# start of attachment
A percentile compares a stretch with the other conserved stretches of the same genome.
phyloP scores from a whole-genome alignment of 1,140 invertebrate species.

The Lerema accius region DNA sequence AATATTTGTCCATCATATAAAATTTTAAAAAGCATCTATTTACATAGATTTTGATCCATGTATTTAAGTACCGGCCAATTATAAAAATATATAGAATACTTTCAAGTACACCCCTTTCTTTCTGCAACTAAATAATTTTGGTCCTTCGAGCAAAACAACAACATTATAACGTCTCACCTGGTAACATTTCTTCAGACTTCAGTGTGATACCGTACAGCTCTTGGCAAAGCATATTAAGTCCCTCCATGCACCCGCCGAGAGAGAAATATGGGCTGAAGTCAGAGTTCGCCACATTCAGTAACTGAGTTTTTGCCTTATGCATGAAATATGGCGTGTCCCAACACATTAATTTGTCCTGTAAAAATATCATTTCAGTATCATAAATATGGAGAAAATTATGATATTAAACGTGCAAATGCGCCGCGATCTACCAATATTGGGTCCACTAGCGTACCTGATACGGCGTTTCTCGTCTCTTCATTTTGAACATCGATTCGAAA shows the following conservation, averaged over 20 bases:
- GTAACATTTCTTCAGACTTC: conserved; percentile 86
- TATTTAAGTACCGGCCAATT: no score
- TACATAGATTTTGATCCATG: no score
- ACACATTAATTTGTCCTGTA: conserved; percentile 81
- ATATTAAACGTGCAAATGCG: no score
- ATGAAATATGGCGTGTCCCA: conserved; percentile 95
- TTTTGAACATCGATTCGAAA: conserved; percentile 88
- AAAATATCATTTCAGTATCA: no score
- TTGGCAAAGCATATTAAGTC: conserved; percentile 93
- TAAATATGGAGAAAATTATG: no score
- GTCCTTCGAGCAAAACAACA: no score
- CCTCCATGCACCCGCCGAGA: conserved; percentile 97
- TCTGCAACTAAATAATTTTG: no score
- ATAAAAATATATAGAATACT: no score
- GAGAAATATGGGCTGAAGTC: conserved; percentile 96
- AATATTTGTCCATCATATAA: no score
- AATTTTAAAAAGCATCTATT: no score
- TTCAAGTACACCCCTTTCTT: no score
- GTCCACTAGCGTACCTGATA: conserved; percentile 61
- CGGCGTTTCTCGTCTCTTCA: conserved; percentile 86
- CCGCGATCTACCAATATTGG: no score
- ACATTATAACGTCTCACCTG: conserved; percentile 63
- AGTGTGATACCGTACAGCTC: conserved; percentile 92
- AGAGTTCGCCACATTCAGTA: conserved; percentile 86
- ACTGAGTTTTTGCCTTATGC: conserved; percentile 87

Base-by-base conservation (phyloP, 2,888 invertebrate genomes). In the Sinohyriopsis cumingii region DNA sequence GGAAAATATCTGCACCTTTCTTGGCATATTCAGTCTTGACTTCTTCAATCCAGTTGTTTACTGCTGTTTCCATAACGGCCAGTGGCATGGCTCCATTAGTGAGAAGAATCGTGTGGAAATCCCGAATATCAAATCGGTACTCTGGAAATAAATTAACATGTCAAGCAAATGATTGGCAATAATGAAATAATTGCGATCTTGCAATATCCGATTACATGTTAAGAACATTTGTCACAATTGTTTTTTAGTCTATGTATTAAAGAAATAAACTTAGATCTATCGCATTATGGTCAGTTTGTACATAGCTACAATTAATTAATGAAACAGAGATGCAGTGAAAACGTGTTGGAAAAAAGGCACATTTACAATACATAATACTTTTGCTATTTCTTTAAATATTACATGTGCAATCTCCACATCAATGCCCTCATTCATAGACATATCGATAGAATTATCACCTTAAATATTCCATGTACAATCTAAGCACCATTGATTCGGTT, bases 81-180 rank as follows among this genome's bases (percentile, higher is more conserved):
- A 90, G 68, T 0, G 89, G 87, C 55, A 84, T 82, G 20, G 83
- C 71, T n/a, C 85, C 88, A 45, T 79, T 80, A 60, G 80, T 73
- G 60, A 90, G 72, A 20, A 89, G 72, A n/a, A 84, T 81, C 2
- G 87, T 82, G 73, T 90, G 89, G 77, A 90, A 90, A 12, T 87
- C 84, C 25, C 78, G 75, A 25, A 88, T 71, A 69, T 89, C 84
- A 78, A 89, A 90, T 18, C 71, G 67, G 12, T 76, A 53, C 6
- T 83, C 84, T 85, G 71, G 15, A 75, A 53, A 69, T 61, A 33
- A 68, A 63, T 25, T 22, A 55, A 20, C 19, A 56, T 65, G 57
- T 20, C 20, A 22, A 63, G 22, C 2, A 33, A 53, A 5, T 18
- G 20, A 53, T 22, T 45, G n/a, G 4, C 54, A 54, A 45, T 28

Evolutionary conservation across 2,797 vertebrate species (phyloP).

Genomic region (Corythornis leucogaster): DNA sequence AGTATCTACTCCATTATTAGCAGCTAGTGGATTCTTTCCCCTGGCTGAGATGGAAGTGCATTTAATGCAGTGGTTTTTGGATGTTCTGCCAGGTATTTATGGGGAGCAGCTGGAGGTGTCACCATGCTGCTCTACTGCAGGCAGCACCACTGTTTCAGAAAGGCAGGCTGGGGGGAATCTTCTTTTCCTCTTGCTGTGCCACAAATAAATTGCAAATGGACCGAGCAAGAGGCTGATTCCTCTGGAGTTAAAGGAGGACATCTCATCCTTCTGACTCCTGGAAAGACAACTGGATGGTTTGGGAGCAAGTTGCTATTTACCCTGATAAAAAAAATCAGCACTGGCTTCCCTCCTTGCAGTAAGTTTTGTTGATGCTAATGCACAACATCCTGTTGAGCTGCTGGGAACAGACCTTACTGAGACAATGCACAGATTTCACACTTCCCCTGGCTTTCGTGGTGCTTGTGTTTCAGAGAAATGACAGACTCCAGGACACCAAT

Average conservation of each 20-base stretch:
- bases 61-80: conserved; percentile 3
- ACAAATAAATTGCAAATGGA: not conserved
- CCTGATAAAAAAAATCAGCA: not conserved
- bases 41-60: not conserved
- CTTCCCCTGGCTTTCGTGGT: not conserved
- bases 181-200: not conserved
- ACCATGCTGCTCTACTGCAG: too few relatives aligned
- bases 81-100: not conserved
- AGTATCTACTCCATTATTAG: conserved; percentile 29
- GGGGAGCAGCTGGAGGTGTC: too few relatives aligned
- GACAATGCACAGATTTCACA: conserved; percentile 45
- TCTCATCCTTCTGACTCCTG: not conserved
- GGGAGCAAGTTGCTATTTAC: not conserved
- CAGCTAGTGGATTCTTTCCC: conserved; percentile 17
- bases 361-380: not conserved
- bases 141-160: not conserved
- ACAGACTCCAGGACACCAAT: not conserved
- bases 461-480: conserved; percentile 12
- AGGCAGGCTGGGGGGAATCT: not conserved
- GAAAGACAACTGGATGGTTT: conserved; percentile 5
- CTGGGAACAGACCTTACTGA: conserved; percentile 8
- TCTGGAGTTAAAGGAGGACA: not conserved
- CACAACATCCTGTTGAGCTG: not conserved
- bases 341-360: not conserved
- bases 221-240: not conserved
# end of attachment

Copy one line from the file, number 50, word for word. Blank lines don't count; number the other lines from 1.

- bases 81-100: not conserved